Culture

Performing arts

The Kansas City Repertory Theatre is the metropolitan area's top professional theatre company. The Starlight Theatre is an 8,105-seat outdoor theatre designed by Edward Delk. The Kansas City Symphony was founded by R. Crosby Kemper Jr. in 1982 to replace the defunct Kansas City Philharmonic, which was founded in 1933. The symphony performs at the Kauffman Center for the Performing Arts. The current music director and lead conductor of the symphony is Michael Stern. Lyric Opera of Kansas City, founded in 1958, performs at the Kauffman Center, offers one American contemporary opera production during its season, consisting of either four or five productions. The Civic Opera Theater of Kansas City performs at the downtown Folly Theater and at the UMKC Performing Arts Center. Every summer from mid-June to early July, The Heart of America Shakespeare Festival performs at Southmoreland Park near the Nelson-Atkins Museum; the festival was founded by Marilyn Strauss in 1993.

Irish culture

The large community of Irish-Americans numbers over 50,000. The Irish were the first large immigrant group to settle in Kansas City and founded its first newspaper. The Irish community includes bands, dancers, newspapers, Irish stores and the Kansas City Irish Center at Drexel Hall in Midtown. The first book that detailed the history of the Irish in Kansas City was Missouri Irish: Irish Settlers on the American Frontier, published in 1984.

Casinos

Missouri voters approved riverboat casino gaming on the Missouri and Mississippi Rivers by referendum with a 63% majority on November 3, 1992. The first casino facility in the state opened in September 1994 in North Kansas City by Harrah's Entertainment (now Caesar's Entertainment). The combined revenues for four casinos exceeded $153 million per month in May 2008. The metropolitan area is currently home to six casinos: Ameristar Kansas City, Argosy Kansas City, Harrah's North Kansas City, Isle of Capri Kansas City, the 7th Street Casino (which opened in Kansas City, Kansas, in 2008) and Hollywood Casino (which opened in February 2012 in Kansas City, Kansas).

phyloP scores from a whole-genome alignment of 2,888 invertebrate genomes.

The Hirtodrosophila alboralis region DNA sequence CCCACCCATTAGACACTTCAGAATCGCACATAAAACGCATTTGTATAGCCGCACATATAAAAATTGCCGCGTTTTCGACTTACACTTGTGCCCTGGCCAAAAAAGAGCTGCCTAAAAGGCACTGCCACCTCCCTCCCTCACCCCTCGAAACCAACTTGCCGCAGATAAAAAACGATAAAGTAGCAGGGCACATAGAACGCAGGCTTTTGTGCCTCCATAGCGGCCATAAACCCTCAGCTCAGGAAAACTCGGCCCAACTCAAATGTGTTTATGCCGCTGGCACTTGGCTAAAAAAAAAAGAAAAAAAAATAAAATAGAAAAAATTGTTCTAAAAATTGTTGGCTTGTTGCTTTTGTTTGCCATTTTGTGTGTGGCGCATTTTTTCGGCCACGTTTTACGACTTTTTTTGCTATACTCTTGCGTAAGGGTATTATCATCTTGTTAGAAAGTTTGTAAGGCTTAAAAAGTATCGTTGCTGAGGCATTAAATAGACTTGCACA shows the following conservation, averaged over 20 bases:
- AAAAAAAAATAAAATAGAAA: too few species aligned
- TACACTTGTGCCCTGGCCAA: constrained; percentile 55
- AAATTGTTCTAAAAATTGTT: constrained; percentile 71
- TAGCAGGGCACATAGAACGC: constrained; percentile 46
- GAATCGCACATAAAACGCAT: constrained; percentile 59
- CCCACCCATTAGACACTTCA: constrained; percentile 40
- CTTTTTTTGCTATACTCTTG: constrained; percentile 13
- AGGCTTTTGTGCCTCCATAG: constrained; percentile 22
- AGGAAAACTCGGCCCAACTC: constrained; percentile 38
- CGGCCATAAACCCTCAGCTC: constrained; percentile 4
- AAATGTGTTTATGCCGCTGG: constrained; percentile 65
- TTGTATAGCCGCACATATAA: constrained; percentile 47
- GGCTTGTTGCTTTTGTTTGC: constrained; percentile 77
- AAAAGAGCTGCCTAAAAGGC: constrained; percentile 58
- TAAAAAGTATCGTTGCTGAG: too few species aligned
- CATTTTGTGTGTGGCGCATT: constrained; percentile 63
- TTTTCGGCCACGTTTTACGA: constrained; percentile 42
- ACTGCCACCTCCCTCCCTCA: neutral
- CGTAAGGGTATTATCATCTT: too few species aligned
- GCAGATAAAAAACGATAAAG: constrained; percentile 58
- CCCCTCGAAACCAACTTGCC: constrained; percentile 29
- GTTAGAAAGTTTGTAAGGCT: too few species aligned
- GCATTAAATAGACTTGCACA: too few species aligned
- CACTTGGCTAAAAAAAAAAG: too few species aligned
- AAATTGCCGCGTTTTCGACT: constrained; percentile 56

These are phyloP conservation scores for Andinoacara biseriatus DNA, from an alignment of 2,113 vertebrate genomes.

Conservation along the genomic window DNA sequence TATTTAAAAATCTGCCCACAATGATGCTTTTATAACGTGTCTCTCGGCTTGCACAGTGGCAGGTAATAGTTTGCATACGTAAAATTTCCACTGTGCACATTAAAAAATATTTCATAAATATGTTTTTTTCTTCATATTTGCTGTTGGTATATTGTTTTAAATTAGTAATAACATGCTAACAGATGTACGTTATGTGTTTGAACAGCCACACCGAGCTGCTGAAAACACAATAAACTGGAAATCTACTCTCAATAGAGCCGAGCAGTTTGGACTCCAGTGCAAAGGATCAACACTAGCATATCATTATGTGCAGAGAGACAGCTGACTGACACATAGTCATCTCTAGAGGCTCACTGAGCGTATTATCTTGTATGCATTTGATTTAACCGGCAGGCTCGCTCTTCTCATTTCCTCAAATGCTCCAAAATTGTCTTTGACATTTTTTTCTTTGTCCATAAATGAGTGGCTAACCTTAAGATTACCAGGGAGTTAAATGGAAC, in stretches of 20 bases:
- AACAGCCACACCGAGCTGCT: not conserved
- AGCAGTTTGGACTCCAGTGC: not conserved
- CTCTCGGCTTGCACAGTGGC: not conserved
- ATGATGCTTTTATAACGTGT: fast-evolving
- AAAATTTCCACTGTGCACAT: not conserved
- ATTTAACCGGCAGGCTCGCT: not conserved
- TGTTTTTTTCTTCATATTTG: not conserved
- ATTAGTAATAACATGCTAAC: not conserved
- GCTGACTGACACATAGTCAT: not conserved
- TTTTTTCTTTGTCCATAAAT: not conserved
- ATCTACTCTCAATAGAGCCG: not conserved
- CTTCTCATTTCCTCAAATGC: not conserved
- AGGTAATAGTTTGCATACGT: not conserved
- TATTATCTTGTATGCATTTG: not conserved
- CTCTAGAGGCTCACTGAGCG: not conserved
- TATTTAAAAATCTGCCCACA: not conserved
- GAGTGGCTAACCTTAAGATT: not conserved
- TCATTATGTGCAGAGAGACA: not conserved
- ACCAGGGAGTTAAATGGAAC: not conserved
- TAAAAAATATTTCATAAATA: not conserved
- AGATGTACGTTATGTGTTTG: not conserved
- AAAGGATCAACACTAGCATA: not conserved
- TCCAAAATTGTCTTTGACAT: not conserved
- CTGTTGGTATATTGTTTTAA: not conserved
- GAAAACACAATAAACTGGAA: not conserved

Cuisine

Kansas City is most famous for its steak and barbecue. During the heyday of the Kansas City Stockyards, the city was known for its Kansas City steaks or Kansas City strip steaks. The most famous of its steakhouses is the Golden Ox in the Kansas City Live Stock Exchange in the West Bottoms stockyards. These stockyards were second only to those of Chicago in size, but they never recovered from the Great Flood of 1951 and eventually closed. Founded in 1938, Jess & Jim's Steakhouse in the Martin City neighborhood was also well known.

City government

Kansas City is home to the largest municipal government in the state of Missouri. The city has a council/manager form of government. The role of city manager has diminished over the years. The non-elective office of city manager was created following excesses during the Pendergast days. The mayor is the head of the Kansas City City Council, which has 12 members (one member for each district, plus one at large member per district). The mayor is the presiding member. Kansas City holds city elections in every fourth odd numbered year. The last citywide election was held in May 2015. The officials took office in August 2015 and will hold the position until 2019.

Pendergast was the most prominent leader during the machine politics days. The most nationally prominent Democrat associated with the machine was Harry S Truman, who became a Senator, Vice President and then President of the United States from 1945 to 1953. Kansas City is the seat of the United States District Court for the Western District of Missouri, one of two federal district courts in Missouri. The United States District Court for the Eastern District of Missouri is in St. Louis. It also is the seat of the Western District of the Missouri Court of Appeals, one of three districts of that court (the Eastern District is in St. Louis and the Southern District is in Springfield).

Walt Disney in Kansas City

In 1911, Elias Disney moved his family from Marceline to Kansas City. They lived in a new home with a garage built by Elias Disney, which became the location for Walt's very first animation, at 3028 Bellefontaine. In 1919, Walt Disney returned from France where he had served as a Red Cross Ambulance Driver in World War I. Walt started the first animation company Laugh-O-Gram Studio in Kansas City. Later, the company went bankrupt, Walt Disney moved to Hollywood, and started The Walt Disney Company on October 16, 1923.